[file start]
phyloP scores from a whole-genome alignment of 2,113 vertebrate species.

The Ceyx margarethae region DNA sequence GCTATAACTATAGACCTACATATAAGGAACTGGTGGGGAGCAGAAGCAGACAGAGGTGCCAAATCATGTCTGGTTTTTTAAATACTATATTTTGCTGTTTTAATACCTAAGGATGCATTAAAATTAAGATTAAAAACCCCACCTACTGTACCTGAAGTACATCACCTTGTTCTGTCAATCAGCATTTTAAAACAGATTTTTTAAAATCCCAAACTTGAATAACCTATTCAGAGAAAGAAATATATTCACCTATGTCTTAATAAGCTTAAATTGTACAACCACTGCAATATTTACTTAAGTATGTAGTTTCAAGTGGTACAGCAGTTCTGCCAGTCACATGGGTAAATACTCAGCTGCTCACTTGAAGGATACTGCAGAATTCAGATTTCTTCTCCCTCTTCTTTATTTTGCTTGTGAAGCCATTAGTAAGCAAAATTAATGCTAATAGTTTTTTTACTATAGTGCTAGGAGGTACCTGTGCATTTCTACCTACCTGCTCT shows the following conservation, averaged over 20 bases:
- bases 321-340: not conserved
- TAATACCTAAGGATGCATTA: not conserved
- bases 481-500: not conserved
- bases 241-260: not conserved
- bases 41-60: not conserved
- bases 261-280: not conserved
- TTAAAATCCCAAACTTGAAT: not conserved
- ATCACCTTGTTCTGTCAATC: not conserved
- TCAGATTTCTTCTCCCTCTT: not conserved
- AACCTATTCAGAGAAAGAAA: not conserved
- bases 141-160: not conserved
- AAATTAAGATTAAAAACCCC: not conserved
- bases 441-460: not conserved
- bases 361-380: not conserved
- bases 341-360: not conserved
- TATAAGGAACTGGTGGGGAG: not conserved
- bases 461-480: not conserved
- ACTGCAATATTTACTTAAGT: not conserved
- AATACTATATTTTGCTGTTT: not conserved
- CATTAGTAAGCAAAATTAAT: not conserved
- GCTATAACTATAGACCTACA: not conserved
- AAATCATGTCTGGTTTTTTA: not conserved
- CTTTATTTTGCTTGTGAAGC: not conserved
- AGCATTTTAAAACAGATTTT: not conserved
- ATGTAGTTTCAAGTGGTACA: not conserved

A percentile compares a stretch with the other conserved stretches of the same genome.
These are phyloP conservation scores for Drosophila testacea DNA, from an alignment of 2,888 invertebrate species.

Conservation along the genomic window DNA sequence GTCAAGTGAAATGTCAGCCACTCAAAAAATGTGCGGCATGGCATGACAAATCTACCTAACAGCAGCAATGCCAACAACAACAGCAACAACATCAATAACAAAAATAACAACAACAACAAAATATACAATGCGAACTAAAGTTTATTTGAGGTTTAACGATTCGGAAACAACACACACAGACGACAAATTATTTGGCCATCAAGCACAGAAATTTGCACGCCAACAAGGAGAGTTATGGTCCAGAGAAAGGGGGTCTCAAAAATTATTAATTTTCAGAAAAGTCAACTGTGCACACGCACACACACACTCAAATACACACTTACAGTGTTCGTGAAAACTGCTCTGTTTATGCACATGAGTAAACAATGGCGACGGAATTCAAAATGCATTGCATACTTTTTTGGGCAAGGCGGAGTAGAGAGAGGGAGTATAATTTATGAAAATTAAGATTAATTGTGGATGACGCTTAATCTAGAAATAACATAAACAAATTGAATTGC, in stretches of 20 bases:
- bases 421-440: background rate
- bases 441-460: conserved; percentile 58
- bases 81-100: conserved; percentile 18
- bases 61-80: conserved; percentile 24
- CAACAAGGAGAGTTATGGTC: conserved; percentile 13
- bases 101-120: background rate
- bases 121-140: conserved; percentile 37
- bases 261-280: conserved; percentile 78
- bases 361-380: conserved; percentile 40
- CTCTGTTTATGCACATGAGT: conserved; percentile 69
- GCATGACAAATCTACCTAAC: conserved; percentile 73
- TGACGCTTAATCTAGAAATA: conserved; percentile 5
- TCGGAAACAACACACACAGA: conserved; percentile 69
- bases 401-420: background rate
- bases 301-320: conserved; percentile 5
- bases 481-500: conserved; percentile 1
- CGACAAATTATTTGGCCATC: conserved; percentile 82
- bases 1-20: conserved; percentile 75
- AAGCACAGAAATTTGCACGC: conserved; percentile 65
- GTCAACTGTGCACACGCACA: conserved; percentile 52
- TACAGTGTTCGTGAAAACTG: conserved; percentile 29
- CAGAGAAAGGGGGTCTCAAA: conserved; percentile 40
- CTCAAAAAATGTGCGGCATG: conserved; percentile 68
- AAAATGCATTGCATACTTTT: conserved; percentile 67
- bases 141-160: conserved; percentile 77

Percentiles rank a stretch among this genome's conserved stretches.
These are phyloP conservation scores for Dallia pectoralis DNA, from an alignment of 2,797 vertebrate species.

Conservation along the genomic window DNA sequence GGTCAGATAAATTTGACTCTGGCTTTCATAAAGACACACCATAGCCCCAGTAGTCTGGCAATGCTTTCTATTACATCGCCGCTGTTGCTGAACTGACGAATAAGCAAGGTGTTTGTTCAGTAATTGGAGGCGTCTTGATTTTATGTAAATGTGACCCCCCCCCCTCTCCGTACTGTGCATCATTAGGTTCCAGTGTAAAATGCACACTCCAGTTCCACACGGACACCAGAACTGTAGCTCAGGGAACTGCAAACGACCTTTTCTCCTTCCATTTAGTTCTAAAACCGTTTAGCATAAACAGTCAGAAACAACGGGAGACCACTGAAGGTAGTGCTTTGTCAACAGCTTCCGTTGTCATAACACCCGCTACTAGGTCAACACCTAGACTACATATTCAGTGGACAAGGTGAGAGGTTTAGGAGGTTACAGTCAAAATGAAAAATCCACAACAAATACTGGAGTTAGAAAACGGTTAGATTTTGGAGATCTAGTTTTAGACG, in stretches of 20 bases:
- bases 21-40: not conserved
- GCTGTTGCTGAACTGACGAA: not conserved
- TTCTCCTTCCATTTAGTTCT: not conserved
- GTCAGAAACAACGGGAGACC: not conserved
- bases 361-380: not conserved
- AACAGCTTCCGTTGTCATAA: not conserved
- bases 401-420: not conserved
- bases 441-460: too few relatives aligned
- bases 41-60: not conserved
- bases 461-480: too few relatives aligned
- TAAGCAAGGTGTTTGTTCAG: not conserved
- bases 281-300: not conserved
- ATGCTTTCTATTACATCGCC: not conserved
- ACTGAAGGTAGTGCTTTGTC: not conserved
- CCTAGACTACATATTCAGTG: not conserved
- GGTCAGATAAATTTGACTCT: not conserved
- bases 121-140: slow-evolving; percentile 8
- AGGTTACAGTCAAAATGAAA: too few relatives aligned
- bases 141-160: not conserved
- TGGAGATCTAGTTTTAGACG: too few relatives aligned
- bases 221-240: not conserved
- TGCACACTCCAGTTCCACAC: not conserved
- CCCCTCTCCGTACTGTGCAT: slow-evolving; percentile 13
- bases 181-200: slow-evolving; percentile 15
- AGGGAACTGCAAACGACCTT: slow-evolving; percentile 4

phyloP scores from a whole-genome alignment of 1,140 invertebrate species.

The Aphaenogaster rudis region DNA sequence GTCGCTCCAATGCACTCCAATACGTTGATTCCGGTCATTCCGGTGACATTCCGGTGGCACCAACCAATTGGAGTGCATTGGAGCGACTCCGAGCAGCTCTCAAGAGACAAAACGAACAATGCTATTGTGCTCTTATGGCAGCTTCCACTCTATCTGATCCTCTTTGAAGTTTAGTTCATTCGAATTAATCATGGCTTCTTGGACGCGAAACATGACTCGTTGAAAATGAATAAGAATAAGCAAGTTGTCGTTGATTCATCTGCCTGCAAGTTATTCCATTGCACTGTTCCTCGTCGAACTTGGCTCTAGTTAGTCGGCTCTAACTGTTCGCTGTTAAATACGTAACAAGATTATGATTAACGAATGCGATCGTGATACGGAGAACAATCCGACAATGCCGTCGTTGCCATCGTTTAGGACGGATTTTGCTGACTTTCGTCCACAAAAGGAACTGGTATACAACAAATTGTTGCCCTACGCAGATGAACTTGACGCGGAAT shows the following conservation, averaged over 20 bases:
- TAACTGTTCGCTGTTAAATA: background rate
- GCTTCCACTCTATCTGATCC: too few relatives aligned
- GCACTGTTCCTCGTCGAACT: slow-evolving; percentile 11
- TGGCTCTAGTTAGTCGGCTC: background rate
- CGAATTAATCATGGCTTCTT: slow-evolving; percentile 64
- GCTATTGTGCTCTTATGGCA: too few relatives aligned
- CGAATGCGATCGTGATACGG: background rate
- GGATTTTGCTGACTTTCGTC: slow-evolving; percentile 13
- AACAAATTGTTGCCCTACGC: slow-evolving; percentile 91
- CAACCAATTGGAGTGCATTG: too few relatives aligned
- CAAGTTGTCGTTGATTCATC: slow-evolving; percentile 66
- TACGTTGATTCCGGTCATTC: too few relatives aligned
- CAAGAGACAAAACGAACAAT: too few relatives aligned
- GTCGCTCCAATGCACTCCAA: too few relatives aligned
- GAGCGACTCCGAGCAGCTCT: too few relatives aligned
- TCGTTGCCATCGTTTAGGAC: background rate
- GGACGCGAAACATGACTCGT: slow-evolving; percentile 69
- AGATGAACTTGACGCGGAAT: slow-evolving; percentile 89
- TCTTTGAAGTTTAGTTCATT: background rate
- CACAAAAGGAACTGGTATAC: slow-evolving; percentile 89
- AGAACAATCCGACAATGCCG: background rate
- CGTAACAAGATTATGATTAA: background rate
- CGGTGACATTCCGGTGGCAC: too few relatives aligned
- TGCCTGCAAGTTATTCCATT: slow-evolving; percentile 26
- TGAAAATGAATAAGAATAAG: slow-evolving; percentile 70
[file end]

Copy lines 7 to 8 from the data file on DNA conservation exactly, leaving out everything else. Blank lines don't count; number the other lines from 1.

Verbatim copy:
- bases 41-60: not conserved
- bases 261-280: not conserved